He's not completely manic but will be constantly dropping a ball or toy on your lap and looking pleadingly at you (disturbing my MNing) if he's had a decent walk then he'll just lie and chew the edge of his blanket or a toy in a slightly spaced out way.
Mint - he's ace, and really easy, but boy, has some energy! He will keep up with the Springer and some more I suspect, which is mildly concerning.....
Said Springer is ok without a days exercise and even went about 4/5 after injuring his paw and also having a hysteocytoma removed, and also after having his eye injury, all respectively. But, is far better for exercise, both mind and body.
Lonecat. Any paper you might be able to locate would be gratefully received. It's no means urgent though. I can only think of the 'drink 2 litres of water a day' idea for humans, which folk generally accept, but I don't think that's ever been based in science!
When our pup was young I'd assumed it was as fishy said "5 minute per month on lead walking and as much off lead (free running not ball chasing) as you want"
Then I was speaking to someone - desperately wracking my brains to remember who, think it was either the vets behaviorist or dog trainer, either way, someone knowledgeable - who said actually lead walking is BETTER at a young age because it builds muscle evenly, rather than canonballing about like lunatics and potentially injuring themselves. Which when I think about how you bring horses on also makes sense, but is also quite maddeningly contradictory.
Would be interested to know what the latest advice on it is.
Funny you say that about the 2litre of water - it was, as you suggested, completely taken out of context! The original paper said something about how the optimum amount of water a person needed was 2litres - and then said "of which the majority will come from food eaten" !!
The water companies just used the first bit of the sentence, omitted the second bit and years later the 2litre thing it taken as a given!
I think it's just common sense. I have a lab and although she's working stock and both her parents were hip and elbow scored before breeding, I erred on the side of caution when she was young. Building up muscles (any species) before the bones are ready to take the strain doesn't seem too sensible to me particularly with a breed prone to joint issues no matter how cautious the breeder has been.
But ultimately each to their own and basing your decisions on research and other people's experience sounds sensible to me.
The five minute rule was never something set down in law, but more of a common sense guide aimed at not over stressing the developing joints of puppies, regardless of breed. The detail of on or off lead is less important than keeping that principle in mind.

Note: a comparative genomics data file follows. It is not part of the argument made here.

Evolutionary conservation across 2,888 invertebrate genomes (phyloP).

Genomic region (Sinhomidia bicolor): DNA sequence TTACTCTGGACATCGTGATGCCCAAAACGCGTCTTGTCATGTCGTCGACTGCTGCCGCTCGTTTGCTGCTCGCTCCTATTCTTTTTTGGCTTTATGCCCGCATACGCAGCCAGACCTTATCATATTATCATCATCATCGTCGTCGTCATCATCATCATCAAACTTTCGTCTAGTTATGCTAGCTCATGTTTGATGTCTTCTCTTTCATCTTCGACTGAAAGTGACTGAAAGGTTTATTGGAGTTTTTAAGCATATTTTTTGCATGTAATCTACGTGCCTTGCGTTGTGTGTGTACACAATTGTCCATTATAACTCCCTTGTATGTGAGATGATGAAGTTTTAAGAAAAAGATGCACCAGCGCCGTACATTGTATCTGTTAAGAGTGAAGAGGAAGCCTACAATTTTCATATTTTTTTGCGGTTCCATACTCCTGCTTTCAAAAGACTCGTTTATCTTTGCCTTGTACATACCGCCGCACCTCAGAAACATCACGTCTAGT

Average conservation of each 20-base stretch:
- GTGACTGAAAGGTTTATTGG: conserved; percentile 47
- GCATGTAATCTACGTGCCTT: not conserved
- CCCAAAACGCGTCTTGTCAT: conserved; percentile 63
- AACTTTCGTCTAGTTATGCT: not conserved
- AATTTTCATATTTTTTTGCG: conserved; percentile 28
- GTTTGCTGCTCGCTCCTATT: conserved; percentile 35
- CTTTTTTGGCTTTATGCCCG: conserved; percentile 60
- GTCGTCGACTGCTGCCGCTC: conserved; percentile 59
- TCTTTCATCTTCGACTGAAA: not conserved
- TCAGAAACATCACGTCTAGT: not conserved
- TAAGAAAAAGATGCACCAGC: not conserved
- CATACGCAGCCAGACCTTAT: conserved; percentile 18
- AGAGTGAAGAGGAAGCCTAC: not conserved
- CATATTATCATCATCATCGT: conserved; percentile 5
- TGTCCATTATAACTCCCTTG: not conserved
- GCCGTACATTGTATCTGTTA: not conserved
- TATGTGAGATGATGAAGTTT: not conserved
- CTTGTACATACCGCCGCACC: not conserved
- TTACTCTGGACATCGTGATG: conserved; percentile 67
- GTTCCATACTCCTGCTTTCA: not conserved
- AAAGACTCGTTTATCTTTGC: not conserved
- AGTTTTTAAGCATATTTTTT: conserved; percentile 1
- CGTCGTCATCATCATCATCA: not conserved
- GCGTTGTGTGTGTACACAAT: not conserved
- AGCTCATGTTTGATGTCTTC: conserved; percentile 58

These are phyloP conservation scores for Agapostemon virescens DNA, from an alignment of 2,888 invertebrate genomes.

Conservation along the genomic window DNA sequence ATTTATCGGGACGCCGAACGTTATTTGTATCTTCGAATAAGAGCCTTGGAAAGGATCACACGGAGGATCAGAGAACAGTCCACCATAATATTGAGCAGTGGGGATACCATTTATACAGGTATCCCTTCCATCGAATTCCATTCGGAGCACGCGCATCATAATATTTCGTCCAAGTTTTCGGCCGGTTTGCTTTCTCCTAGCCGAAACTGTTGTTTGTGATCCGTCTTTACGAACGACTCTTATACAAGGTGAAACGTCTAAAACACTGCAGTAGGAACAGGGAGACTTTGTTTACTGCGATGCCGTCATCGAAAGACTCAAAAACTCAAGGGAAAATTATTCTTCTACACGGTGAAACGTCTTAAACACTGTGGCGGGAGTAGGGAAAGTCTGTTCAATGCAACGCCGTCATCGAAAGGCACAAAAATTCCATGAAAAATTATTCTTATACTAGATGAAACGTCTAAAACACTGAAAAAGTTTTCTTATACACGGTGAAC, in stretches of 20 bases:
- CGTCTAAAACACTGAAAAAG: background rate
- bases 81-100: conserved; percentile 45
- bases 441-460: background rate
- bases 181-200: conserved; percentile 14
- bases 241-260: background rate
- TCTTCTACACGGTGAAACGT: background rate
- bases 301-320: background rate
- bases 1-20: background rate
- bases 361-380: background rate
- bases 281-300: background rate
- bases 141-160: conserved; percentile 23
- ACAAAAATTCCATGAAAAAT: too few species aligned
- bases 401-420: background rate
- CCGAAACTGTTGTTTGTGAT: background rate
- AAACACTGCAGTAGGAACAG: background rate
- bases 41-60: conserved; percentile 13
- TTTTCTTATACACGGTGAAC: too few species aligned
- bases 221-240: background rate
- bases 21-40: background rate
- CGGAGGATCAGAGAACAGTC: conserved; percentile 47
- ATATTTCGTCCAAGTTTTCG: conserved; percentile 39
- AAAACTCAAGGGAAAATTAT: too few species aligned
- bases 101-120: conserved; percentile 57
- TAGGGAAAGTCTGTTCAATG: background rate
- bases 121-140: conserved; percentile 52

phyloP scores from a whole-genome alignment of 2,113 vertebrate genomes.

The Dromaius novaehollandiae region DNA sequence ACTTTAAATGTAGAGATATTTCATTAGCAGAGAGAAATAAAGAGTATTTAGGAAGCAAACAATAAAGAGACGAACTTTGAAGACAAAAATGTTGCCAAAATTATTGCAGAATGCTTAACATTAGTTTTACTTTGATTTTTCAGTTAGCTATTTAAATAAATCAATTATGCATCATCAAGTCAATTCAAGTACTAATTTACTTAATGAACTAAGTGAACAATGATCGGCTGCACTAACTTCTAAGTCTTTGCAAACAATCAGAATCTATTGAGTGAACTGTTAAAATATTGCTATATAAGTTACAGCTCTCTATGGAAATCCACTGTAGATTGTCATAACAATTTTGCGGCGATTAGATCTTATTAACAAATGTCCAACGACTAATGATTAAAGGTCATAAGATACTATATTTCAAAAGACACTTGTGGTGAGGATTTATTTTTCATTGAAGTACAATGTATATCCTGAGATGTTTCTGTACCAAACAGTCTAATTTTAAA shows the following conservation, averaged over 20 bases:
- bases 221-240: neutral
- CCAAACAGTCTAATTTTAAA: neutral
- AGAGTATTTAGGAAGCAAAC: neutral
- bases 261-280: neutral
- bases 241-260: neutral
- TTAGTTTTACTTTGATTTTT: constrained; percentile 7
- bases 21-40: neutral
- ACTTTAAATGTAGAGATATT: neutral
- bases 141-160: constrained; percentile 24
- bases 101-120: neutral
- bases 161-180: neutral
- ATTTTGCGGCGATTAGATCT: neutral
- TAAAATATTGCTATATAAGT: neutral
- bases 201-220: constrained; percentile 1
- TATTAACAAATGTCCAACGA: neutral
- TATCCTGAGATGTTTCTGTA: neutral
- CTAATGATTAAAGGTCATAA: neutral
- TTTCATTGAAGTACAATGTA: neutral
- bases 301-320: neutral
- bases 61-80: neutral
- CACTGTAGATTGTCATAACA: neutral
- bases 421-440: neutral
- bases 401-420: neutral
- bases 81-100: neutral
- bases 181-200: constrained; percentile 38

It is also a very useful guide for ensuring we remember that a young puppy doesn't have an off switch. They are not terribly good at self control, and will continue to function on adrenaline for HOURS. The risk of that will be that there will almost certainly come with that a worsening of behaviour, an inability to hear/pay attention/keep their teeth under control and an increase in likelihood of accident or injury.
I don't stick to the guide in a demented, absolute fashion, but it is a very useful reminder not to over stimulate young puppies.
I have found some photographs of developing hip joints in young labrador puppies which very clearly shows how unformed the joints are when they're young. It is common sense to me to avoid stressing those joints while they are still closing; bearing in mind that there will be many years of walking for hours at a time with my dogs, I think restricting or managing exercise for the first few months is no great sacrifice. I also know that despite every precaution taken by breeders and owners, it is impossible to know whether your puppy will have good or bad hips and elbows and while it is far less likely that we can damage good joints - it is very easy indeed to damage bad ones. I err on the side of caution every single time and keep in mind the long term good of my dogs by keeping the five minute guide in my head.
And don't forget, most dogs will take all the exercise you can throw at them and then still come back for more...
What fishybits said.
If the pup is on its own, mind.
If they're raking about with another one they'll go on longer than is good for them (though I much approve of pups raking about with other dogs in general - you just have to step in and stop the party earlier)